Let’s spend a few minutes to reflect on our recent experience with Hurricane Matthew and consider what has improved and what we could do better the next time disaster strikes.
Although we still don’t know the final death toll in Haiti, it appears that it will be close to one thousand people. While not a direct comparison, the earthquake in 2010 caused several hundred thousand deaths and affected three million people. Is the difference simply the nature of the disasters, or is something else going on? It will be interesting to learn if better planning and preparation actually moved people out of harm’s way and prevented the death toll from being higher. Has the international community made any progress in helping the poor in Haiti live more resilient lives?
Though Matthew slammed eastern Cuba and the northern Bahamas, causing extensive infrastructure and structural damages, no fatalities have been reported. Rigorous evacuations and preparations saved hundreds of lives in communities like Baracoa, Cuba.
In the United States, I give high marks to elected officials in Florida, South Carolina, and North Carolina for imposing mandatory evacuations. It takes political courage to require people to abandon their homes and leave everything behind. It disrupts lives and renders a huge economic loss to people and communities.
The National Hurricane Center (NHC) also did a fine job. The NHC gave us plenty of warning and helped us be on alert days before the storm hit. We no longer receive a prediction from the NHC, but a summary of probabilities—with multiple path variations like spaghetti on a map. Ten years ago we didn’t even know there was such a thing as a European model. Now we blithely compare the European model to other ones like we’re all weather experts. Emphasizing probabilities helps put the inherently unpredictable nature of disasters in context. I hope this gradual acceptance of probabilities begins to influence our understanding of floods; the probability of a thousand-year flood does not mean with certainty that one will occur only once every thousand years.
As usual, the media both helped and hurt the situation on the Atlantic coast.
On the one hand the media did a terrific job reporting on the hurricane for many days before it hit landfall. Undoubtedly this wall-to-wall coverage led to the public’s acceptance of evacuations and probably saved lives. On the other hand, much of the media coverage was overstated and over the top, and probably also led to panic and high blood pressure. Haven’t we all seen enough reporters standing on the beach buffeted by wind and rain as they breathlessly report there is wind and rain? Andrew Tyndall, a researcher we have quoted in our State of Disaster Philanthropy report, calls some of this coverage “weather porn” and reports that over the past five years newscasts have essentially doubled the amount of time spent on weather and natural disaster stories.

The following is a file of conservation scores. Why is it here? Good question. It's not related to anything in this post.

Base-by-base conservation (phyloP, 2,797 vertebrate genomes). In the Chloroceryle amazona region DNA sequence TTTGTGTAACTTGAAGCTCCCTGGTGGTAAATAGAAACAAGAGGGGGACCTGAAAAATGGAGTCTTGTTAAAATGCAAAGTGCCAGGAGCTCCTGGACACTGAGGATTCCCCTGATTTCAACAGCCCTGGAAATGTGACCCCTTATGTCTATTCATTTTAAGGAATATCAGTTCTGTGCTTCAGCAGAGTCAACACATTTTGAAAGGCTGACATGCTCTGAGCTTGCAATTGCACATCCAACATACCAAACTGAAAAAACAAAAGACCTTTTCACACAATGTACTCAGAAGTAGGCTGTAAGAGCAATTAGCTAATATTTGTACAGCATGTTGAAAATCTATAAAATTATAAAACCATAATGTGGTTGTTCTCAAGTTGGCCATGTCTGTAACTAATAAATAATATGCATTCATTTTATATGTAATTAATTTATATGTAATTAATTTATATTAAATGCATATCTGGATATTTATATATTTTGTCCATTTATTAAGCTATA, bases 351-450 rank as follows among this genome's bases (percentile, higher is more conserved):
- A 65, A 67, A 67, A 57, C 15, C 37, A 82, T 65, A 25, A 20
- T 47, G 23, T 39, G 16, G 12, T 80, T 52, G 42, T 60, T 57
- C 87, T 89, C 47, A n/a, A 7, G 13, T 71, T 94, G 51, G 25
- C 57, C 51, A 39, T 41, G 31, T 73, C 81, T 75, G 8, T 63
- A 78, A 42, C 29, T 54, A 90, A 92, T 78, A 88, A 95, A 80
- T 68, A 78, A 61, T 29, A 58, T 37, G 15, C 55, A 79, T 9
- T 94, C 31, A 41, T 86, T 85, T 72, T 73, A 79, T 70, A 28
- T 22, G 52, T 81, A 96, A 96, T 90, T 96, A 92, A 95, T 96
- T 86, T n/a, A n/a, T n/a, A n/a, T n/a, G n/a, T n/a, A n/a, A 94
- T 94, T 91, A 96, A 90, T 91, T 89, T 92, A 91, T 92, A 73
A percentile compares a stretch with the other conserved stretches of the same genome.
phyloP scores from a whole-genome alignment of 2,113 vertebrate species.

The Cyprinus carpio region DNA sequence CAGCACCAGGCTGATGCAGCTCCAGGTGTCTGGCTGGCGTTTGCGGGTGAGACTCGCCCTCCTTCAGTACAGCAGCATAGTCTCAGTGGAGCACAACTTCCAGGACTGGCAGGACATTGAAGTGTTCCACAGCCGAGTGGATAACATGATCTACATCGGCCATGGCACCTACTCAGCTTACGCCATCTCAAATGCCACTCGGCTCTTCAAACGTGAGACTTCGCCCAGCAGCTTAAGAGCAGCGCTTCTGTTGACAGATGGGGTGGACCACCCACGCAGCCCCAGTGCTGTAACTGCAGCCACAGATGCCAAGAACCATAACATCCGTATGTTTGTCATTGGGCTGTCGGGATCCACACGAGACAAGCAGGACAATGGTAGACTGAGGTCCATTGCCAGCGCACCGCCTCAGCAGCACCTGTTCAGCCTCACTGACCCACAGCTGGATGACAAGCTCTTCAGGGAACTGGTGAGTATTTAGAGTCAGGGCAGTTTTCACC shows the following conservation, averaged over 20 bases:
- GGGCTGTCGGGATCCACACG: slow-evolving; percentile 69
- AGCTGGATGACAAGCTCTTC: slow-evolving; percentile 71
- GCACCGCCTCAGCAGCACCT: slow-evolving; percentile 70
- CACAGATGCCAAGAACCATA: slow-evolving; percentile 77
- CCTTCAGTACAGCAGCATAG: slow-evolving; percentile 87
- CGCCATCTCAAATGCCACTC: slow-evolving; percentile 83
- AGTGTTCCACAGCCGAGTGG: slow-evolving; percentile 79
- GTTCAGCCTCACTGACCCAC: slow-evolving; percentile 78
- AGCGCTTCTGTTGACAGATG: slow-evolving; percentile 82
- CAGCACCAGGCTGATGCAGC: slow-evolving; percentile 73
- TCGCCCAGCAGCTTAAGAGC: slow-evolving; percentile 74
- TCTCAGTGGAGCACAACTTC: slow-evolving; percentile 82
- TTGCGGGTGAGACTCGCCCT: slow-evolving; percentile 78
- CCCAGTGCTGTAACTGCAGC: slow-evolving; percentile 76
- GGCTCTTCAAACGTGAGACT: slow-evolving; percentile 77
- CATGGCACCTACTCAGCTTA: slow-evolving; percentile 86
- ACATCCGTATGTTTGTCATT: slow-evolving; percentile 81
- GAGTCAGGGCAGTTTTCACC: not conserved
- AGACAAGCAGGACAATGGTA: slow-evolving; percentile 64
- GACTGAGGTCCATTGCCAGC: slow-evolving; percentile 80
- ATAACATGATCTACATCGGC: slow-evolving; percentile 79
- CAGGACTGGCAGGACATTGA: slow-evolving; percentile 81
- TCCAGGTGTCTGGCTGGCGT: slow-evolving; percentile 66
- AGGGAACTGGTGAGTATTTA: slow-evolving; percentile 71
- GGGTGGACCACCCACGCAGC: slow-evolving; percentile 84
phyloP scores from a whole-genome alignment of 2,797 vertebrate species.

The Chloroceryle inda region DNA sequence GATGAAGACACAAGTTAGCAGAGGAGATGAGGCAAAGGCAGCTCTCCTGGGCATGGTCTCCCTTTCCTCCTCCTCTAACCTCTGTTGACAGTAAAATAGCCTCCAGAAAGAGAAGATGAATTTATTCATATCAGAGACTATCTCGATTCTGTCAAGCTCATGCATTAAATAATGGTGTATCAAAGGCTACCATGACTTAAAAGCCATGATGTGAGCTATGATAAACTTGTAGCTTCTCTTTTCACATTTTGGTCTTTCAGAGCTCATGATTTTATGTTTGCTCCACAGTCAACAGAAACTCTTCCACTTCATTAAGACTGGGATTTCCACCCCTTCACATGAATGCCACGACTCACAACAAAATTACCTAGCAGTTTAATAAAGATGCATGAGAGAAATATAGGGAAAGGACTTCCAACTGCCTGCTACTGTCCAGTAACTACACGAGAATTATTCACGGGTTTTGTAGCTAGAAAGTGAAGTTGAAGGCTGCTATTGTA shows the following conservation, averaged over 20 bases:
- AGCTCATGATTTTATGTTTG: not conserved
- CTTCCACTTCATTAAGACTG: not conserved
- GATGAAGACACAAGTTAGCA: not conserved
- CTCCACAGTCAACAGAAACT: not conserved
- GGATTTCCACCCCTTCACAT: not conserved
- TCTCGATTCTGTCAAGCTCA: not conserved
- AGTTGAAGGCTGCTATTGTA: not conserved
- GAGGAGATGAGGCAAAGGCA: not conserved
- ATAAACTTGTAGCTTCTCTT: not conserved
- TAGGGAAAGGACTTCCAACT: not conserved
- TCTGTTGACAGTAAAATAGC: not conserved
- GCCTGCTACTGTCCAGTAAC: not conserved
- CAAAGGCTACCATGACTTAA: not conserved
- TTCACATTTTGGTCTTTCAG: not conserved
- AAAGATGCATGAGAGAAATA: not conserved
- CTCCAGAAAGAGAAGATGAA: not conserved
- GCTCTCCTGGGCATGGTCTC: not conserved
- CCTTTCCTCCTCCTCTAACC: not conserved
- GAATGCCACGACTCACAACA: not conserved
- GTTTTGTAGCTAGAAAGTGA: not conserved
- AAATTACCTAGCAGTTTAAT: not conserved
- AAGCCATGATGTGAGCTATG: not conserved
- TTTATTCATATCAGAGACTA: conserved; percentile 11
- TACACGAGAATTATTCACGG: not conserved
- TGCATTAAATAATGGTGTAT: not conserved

Bad weather clearly causes TV ratings to surge. In the end, I’m left wondering whether it is possible to have a rational conversation about natural disasters or are they by definition so out-of-the-ordinary that we need to have out-of-the-ordinary language to describe them? What kind of language does it take to motivate people to take action—whether it be better planning or common sense evacuations? Florida Governor Scott repeatedly said, “This storm will kill you.” In another instance he said no matter what path the storm takes now, “The effects will be devastating.“ Governor Haley of South Carolina said, “We don’t do voluntary or mandatory any more. This is an evacuation.” U.S. Senator Lindsey Graham warned the disaster could “break the bank” of federal emergency funds, possibly topping more than $1 billion.
Inevitably very hot language has a down side. The tea-party Drudge Report led a social media attack that said government officials were lying in order to exaggerate the impact of climate change. And I’m sure there are many people who spent three miserable nights in a motel with their rambunctious kids and fidgety pets that may think twice before they evacuate the next time.
The challenge for all of us who want to make disaster philanthropy more effective is how to help our fellow citizens understand that
disasters are inevitable and better planning and preparation build more resilient communities, lessen the disruptions, and ultimately, mitigate the impact.